Some people have a more sensitive skin and can only take synthetic materials. Most synthetic blanket covers are neutral and can be washed repeatedly without any issues. This means that even the most sensitive of blanket-lovers can enjoy a cozy night, without feeling skin discomfort.

These blanket materials can house many different filling materials, from down to cotton and even wool. What makes them great is that they are easy to maintain and keep their comfort for quite a long time.

One of their biggest downside is that they may start deconstructing if used regularly and may retain a lot of the bodily heat making you sweat during the night.

3. If you prefer natural or synthetic filling

Natural and synthetic filling will provide a different level of comfort with varying degrees of hypoallergenic properties. This means that some materials will be more prone to causing skin discomfort than others.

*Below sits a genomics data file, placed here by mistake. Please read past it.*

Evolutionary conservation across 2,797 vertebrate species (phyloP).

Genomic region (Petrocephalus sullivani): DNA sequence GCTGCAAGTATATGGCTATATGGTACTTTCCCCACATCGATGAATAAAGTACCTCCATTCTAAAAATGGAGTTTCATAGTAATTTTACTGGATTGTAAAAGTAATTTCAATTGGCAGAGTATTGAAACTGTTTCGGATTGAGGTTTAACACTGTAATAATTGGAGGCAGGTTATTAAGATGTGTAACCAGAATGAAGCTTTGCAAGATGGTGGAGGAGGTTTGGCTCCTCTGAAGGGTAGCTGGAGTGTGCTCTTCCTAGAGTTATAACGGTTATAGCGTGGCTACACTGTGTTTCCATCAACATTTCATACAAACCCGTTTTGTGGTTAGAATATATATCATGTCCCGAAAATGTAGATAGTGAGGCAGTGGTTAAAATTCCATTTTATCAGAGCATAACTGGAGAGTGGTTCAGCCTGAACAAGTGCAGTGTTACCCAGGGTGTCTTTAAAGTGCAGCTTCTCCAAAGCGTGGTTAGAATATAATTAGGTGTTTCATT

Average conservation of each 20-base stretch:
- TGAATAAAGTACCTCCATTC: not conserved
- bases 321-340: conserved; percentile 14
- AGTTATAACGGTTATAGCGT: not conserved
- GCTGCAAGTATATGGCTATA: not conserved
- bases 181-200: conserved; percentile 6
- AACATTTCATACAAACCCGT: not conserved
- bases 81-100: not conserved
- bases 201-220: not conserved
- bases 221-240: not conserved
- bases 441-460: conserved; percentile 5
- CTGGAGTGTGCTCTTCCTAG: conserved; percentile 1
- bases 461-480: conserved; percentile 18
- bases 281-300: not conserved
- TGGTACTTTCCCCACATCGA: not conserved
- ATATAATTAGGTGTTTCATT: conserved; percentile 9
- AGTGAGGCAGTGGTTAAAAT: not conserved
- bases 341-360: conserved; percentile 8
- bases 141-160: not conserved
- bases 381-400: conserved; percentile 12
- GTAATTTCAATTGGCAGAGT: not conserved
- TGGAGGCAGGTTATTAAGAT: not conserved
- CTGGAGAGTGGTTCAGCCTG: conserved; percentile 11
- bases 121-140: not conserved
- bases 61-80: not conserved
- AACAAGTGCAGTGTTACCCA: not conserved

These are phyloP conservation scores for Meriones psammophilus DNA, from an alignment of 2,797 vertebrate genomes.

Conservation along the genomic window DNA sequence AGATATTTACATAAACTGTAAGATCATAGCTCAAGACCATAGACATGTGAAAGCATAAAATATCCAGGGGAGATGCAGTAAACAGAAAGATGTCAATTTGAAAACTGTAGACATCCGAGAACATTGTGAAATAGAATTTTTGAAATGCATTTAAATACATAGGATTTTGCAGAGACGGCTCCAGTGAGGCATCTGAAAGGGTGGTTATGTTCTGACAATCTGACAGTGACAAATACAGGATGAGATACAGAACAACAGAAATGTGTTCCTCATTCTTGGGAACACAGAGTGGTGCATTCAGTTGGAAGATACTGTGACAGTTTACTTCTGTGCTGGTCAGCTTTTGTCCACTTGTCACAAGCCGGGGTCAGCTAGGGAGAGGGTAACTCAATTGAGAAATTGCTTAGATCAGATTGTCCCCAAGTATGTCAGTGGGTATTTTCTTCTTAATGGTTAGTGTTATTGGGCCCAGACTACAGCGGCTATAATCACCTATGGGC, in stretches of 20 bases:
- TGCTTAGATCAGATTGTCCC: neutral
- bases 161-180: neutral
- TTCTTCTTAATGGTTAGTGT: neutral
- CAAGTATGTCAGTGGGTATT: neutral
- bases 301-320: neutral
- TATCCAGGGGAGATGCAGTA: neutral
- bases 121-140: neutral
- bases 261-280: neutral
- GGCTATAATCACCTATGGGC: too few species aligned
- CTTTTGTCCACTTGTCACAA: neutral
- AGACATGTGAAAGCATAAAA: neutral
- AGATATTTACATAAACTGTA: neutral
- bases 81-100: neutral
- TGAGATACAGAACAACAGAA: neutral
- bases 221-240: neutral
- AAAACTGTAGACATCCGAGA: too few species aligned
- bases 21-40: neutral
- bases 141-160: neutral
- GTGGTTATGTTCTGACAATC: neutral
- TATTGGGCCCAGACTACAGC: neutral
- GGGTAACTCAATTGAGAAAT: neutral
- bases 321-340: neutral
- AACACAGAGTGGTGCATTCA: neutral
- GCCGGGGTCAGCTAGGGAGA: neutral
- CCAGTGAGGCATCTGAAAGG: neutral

However, there are naturally hypoallergenic materials like goose down which alleviate discomfort rather than cause it. It means that your choice should be tailored with any pre-existing allergies in mind.

Synthetic blanket filling has the most hypoallergenic properties and it is the least expensive, however, it may lead to sweating and overheating, especially during the warmer periods of the year.

Natural materials tend to breathe more and allow for good air circulation to occur without losing the heat which you create under the blanket. If you are not allergic to any particular type of material, then it’s recommended that you go for a more natural-feeling material with a natural feeling.

This way you can accumulate, retain and circulate the heat your body builds up under the blanket.